Second single Our Whole Lives Tonight boasts an energy incongruous with few other tracks within the whole album; the intensifying rhythm prior to the initial chorus is a marvellous example of Eyeshine’s patented playing style used to great effect, whilst the mix of backing vocals soar with impeccable placing Bosch’s input which in itself almost takes on a characterizing narrator quality for the early minutes, shaping a forgivably morose opening into an uplifting climax.

If the rest of the record has anything left to show it’s that the track placement is nicely varied; few songs repeat themselves and even the weaker songs can still stand on their own in the grand scheme of the record. Maybe the slower tracks like My Last Breath, a plodded acoustic driven build-up, could have been held on for later on and even though the constant emotional downpour felt in later tracks such as ‘Jumpstart’ and ‘Tearing away’ will begin to grade in the latter half there is still evidence here of a release that is consistent, consecutively enjoyable and dissented from the previous album.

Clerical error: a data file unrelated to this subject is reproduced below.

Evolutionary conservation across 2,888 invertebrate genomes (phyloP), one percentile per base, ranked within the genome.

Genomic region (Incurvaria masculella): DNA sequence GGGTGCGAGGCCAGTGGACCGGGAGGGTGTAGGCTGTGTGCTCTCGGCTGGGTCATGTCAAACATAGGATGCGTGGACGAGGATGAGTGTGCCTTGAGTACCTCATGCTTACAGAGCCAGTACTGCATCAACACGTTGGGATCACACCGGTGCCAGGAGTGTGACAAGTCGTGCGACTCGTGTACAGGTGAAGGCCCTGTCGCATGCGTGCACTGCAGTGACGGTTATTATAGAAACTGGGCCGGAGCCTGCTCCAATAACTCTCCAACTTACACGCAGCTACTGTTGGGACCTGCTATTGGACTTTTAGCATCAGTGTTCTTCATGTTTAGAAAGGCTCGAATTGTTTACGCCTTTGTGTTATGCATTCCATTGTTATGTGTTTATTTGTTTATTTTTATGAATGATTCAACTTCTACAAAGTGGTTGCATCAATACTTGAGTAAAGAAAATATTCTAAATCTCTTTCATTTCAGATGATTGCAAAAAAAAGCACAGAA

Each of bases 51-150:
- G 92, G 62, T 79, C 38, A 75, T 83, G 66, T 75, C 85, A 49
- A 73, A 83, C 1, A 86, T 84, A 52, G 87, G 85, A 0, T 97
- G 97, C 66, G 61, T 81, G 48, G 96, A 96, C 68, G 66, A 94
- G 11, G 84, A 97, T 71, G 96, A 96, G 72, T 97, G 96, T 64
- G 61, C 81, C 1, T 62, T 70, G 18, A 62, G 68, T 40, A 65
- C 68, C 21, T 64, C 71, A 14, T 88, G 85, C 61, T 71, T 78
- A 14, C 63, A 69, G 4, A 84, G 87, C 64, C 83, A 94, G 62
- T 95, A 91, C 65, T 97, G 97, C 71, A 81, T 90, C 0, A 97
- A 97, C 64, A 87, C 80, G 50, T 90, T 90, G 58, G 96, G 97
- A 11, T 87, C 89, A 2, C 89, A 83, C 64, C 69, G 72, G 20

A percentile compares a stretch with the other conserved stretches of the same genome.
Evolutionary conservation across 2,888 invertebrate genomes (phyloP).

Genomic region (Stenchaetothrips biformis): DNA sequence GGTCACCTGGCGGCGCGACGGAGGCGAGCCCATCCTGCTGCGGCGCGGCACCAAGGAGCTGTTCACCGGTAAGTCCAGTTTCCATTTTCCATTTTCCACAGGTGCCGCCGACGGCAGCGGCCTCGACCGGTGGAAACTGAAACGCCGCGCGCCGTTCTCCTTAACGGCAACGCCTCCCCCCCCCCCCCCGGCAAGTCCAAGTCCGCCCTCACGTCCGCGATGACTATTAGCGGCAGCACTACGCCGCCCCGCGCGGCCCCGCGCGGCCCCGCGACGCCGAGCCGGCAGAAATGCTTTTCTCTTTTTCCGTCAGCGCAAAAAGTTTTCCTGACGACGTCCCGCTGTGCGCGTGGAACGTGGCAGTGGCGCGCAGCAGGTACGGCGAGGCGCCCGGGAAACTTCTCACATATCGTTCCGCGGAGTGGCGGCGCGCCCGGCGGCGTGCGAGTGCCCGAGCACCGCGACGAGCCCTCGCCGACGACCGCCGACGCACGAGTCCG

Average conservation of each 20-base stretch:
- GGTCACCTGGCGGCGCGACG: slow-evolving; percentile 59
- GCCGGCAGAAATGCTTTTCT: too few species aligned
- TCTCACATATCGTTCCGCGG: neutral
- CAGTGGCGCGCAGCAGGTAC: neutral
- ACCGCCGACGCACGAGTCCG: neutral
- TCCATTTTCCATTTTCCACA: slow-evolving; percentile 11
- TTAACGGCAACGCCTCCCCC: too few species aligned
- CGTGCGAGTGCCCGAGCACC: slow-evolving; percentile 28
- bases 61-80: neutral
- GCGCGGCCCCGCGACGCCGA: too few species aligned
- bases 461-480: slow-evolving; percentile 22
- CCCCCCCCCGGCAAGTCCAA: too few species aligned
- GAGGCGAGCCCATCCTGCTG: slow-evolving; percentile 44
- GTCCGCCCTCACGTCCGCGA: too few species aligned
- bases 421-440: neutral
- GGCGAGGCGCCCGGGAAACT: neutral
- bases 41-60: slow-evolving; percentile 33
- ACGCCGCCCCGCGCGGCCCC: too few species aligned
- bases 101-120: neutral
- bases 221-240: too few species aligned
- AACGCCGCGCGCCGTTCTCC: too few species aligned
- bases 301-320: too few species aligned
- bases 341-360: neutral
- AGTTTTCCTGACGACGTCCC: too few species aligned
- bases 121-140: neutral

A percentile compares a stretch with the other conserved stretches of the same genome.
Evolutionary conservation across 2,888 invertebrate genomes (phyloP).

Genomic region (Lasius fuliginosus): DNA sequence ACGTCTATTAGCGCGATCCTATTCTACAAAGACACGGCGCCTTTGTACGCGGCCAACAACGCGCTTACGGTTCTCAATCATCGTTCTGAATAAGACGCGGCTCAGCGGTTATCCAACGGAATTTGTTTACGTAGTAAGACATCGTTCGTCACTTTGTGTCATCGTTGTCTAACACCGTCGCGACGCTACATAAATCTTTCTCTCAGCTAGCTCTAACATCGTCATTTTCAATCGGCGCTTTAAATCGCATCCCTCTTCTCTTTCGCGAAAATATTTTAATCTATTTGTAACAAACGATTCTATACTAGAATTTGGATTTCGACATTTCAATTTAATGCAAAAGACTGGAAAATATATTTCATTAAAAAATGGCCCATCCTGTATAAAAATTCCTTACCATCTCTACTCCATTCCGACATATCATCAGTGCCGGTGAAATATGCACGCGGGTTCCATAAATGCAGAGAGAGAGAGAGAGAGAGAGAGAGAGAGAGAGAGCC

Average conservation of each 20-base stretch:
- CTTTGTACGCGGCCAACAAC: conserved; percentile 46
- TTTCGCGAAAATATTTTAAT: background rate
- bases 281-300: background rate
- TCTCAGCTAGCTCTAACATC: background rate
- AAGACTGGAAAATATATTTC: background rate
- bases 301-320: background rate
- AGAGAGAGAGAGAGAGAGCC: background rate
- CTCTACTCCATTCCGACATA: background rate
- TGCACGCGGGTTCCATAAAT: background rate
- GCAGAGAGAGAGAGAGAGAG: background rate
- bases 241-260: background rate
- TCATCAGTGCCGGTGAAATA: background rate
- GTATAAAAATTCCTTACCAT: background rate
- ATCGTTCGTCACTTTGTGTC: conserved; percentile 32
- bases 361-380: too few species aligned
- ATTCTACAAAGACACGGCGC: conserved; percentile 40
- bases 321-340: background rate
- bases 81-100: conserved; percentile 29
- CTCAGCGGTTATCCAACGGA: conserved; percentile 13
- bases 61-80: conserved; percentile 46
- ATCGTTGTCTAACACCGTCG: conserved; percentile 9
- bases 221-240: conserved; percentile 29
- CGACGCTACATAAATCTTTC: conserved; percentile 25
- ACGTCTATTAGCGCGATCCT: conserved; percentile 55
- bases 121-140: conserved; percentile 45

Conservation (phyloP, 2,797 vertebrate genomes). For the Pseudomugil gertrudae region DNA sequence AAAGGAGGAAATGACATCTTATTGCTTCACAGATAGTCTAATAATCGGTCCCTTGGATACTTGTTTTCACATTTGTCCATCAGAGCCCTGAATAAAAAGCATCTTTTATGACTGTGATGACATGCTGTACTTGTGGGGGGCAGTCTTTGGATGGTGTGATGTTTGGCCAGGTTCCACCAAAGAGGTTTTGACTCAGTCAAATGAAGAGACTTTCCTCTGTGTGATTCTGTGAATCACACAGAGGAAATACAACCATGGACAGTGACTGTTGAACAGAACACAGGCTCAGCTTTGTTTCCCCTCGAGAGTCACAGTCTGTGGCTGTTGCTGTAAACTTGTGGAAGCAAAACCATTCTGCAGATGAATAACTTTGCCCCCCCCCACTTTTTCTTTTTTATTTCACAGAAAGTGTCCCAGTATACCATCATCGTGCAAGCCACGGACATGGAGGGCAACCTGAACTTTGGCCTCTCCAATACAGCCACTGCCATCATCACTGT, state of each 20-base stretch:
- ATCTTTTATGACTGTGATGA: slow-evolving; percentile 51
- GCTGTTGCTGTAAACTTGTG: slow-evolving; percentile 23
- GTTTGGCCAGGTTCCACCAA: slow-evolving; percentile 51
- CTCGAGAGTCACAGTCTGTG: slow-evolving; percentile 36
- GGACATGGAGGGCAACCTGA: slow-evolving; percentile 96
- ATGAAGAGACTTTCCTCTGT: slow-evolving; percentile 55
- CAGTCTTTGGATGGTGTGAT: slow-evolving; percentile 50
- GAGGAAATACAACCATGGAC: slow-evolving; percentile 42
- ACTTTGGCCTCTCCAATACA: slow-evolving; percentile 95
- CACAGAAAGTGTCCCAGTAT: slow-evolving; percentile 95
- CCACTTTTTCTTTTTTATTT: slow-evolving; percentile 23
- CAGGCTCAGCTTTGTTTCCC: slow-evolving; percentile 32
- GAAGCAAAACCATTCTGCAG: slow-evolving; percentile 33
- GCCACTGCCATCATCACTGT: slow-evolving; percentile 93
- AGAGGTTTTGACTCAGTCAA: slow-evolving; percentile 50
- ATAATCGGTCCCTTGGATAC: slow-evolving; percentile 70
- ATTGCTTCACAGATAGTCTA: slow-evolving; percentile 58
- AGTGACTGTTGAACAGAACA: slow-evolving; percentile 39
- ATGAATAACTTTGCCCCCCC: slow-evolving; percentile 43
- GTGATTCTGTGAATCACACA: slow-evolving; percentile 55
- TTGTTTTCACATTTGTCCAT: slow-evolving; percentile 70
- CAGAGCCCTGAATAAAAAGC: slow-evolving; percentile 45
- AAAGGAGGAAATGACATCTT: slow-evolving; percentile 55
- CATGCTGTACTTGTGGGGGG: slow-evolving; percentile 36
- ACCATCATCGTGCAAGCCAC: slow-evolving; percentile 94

As someone who’s familiar with Bosch’s career as a voice actor, his loud sometimes harsh range bears itself as something almost unique within these tracks. There’s heavy emphasis on sustained notes and those that feel more gracefully shouted than sung, and whilst this does tend to make the individual words feel dragged out contentiously over the dissonant rhythms tracks such as Let’s Play Our Way break things up with faster strung lyricism and less emphasis on lung hinging.

Speaking of which the song writing from the former black Power Ranger (had to mention it somewhere Johnny…) bears the all too familiar Eyeshine flair for emotional and spiritual wrangling, though at times painfully simplistic there’s the odd nice piece of alliteration (such as in Our Whole Lives Tonight: ‘Vivid signs that often come and fall across my face. Visit me, in memories and dreams that I displace’) as well as anti-war based writing striving for peace; a bit of a tough nail to hammer all the way in sure but a concept not totally lost on the listener, with Hear the Sounds‘ chorus proclaiming: ‘…of a thousand voices, of a thousand nations rising all around. Can’t block us out, no soliders no fortress. Can you hear us now? Can you hear the sound?’ sticking out as un-condescending yet unaggressive.